Haig Pretty Good Analysis

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Do you agree with the view that, as far as strategy and tactics were concerned, Haig and his generals were ‘pretty good’? Use sources 6 and 7 and your own knowledge. Sir Douglas Haig was regarded as one of the most significant generals during the First World War. He faced a number of problems that were difficult to overcome, but his strategies and tactics helped him to get through them, and soon enough he created the most sophisticated and massive artillery corps that was to crack the German lines. Despite Haig’s successes, he had a fair bit of opposition against him. Source 6 is a firsthand diary extract from Corporal W H Shaw, who is recalling his experiences at the Battle of the Somme. This source is strongly against Haig and his use…show more content…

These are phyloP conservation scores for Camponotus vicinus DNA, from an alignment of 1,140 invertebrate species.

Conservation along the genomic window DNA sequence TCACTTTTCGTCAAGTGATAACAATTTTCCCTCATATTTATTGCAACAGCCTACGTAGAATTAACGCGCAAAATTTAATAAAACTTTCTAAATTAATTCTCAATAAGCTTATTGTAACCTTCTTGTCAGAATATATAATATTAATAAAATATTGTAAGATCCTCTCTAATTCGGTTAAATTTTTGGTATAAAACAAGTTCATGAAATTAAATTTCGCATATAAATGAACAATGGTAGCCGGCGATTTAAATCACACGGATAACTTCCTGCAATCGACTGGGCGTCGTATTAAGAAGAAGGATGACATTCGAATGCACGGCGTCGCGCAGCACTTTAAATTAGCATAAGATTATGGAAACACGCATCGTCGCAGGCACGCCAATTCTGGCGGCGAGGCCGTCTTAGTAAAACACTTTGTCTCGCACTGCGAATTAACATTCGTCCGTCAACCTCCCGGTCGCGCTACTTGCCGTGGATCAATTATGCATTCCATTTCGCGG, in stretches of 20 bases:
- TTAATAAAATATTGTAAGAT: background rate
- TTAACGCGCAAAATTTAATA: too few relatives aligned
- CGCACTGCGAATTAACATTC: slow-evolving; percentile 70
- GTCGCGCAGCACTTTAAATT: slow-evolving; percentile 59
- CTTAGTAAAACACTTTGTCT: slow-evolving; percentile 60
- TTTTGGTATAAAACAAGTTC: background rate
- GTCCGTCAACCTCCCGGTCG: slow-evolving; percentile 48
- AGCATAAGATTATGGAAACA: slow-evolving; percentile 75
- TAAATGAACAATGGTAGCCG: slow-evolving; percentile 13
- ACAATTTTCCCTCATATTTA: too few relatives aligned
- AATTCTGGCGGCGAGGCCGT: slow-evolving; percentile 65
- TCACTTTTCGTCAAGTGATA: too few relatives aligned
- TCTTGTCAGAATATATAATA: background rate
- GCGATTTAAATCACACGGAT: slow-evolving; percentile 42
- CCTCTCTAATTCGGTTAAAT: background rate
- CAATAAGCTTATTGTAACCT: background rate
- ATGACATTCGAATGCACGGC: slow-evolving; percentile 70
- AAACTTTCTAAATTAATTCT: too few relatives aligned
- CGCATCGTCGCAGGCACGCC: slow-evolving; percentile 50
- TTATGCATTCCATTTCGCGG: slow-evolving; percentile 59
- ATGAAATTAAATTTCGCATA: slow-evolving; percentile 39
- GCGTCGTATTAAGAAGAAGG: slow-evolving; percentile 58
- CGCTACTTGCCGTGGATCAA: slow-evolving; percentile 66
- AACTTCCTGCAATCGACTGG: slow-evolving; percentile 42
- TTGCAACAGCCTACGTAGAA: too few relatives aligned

This Source is taken from a textbook about the First World War. Straight away, we are told that Haig and his generals were ‘pretty good’, although they weren’t the greatest team that has come out of the British Army, they still had a number of positives. We are told that Haig used the resources that he was given the best ways he possibly good, a strong sign that he is a good general. Also, the British Army never mutinied, unlike the French, Russian and German armies, therefore highlighting the trust that Haig had created between him and his soldiers. Therefore, the strategy of which him and his soldiers having a common trust did help them to win the war. Furthermore, this source has hindsight, something which the previous source greatly lacked in, and it is also well researched. However, because this is a textbook, it may be slightly exaggerated, and could be missing out on some of Haig’s failures in his strategies and tactics. Along with Haig’s tactics, there were also a number of weaknesses that came with them. For example, the artillery had to be silenced. Without the silencing, the enemy could simply listen out for the artillery and then hide deep in the trenches, one of the main reasons why the initial artillery bombardment attempts were failed. Although Lawrence Bragg didn’t come up with a solution for Haig to use until 1917, the silent artillery bombardments were deadly against the
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